The latest annual report also provides an overview of GLEIF activities and progress achieved in 2016, which proved to be another dynamic year: GLEIF operational performance remained strong and the Foundation further expanded its services to benefit users of the LEI data. As a result, the LEI remains the industry standard best suited to providing open and reliable data for unique legal entity identification management.
Specifically, in 2016 GLEIF focused on driving forward the following services:
Accreditation of LEI issuers: In its role as accreditation agency, GLEIF evaluates the suitability of organizations seeking to operate as issuers of LEIs. LEI issuers supply registration, renewal and other services, and act as the primary interface for legal entities wishing to obtain an LEI. Accreditation is a rigorous evaluation process carried out by GLEIF. In 2016, three organizations were accredited by GLEIF.
Data quality management: The data quality management program, introduced by GLEIF in 2016, optimizes the integrity of the LEI data pool. Based on a set of clearly defined criteria, the program allows the quality of the LEI data pool to be monitored, assessed and further optimized. The monthly reports issued by GLEIF reflect the very high level of data quality already achieved in the Global LEI System.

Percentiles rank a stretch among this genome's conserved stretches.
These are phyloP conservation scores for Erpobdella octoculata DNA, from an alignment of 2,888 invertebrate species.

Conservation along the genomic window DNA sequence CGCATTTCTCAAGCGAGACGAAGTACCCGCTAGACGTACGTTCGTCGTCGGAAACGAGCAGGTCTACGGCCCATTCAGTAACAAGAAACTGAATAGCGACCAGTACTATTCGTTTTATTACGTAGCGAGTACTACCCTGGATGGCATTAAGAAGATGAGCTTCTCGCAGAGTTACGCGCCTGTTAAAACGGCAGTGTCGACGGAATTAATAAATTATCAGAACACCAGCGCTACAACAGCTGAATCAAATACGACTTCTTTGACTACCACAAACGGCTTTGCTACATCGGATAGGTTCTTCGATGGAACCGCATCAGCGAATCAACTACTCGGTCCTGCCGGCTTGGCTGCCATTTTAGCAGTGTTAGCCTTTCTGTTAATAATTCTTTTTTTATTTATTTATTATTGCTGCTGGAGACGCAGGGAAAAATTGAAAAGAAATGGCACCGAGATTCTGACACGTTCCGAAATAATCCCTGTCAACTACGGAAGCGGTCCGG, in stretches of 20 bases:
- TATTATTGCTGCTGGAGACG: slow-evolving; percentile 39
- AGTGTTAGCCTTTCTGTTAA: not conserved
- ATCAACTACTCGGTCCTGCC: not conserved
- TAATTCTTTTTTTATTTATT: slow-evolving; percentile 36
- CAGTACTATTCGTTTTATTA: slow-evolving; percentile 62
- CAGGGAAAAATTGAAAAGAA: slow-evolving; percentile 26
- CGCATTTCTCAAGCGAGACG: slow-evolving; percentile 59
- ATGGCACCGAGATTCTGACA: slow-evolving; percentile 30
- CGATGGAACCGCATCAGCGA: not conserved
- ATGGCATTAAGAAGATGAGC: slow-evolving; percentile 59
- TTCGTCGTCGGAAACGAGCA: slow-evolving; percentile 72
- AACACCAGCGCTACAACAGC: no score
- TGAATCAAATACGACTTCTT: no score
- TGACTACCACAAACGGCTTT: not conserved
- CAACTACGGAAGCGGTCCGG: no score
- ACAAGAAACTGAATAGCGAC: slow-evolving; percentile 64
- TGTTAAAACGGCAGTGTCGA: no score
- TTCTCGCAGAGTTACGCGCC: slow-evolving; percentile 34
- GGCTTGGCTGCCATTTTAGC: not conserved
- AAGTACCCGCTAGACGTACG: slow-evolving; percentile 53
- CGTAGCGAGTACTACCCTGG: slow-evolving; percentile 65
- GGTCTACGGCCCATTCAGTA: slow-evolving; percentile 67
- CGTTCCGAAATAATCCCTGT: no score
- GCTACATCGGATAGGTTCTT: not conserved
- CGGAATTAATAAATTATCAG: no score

Collecting data on direct and ultimate parents: The business card information available with the LEI reference data, e.g. the official name of a legal entity and its registered address, is referred to as ‘Level 1’ data. It provides the answer to the question of ‘who is who’. Going forward, the LEI data pool will be gradually enhanced to include the ‘Level 2’ data that answers the question of ‘who owns whom’. In March 2016, the LEI ROC published the policy document entitled ‘Collecting data on direct and ultimate parents of legal entities in the Global LEI System – Phase 1’. GLEIF is responsible for carrying out the project management and developing the organizational and technical standards required by the LEI issuing organizations to collect the parent information. In December 2016, GLEIF and five ‘first mover’ LEI issuing organizations successfully concluded a prototype exercise to test the end-to-end process of collecting and validating data on the direct and ultimate parents of legal entities that have an LEI. (In May 2017, the process of enhancing the LEI data pool, by including Level 2 data to answer the question of who owns whom, began.)
Strategic projects and promotion: Positioning the LEI in identification management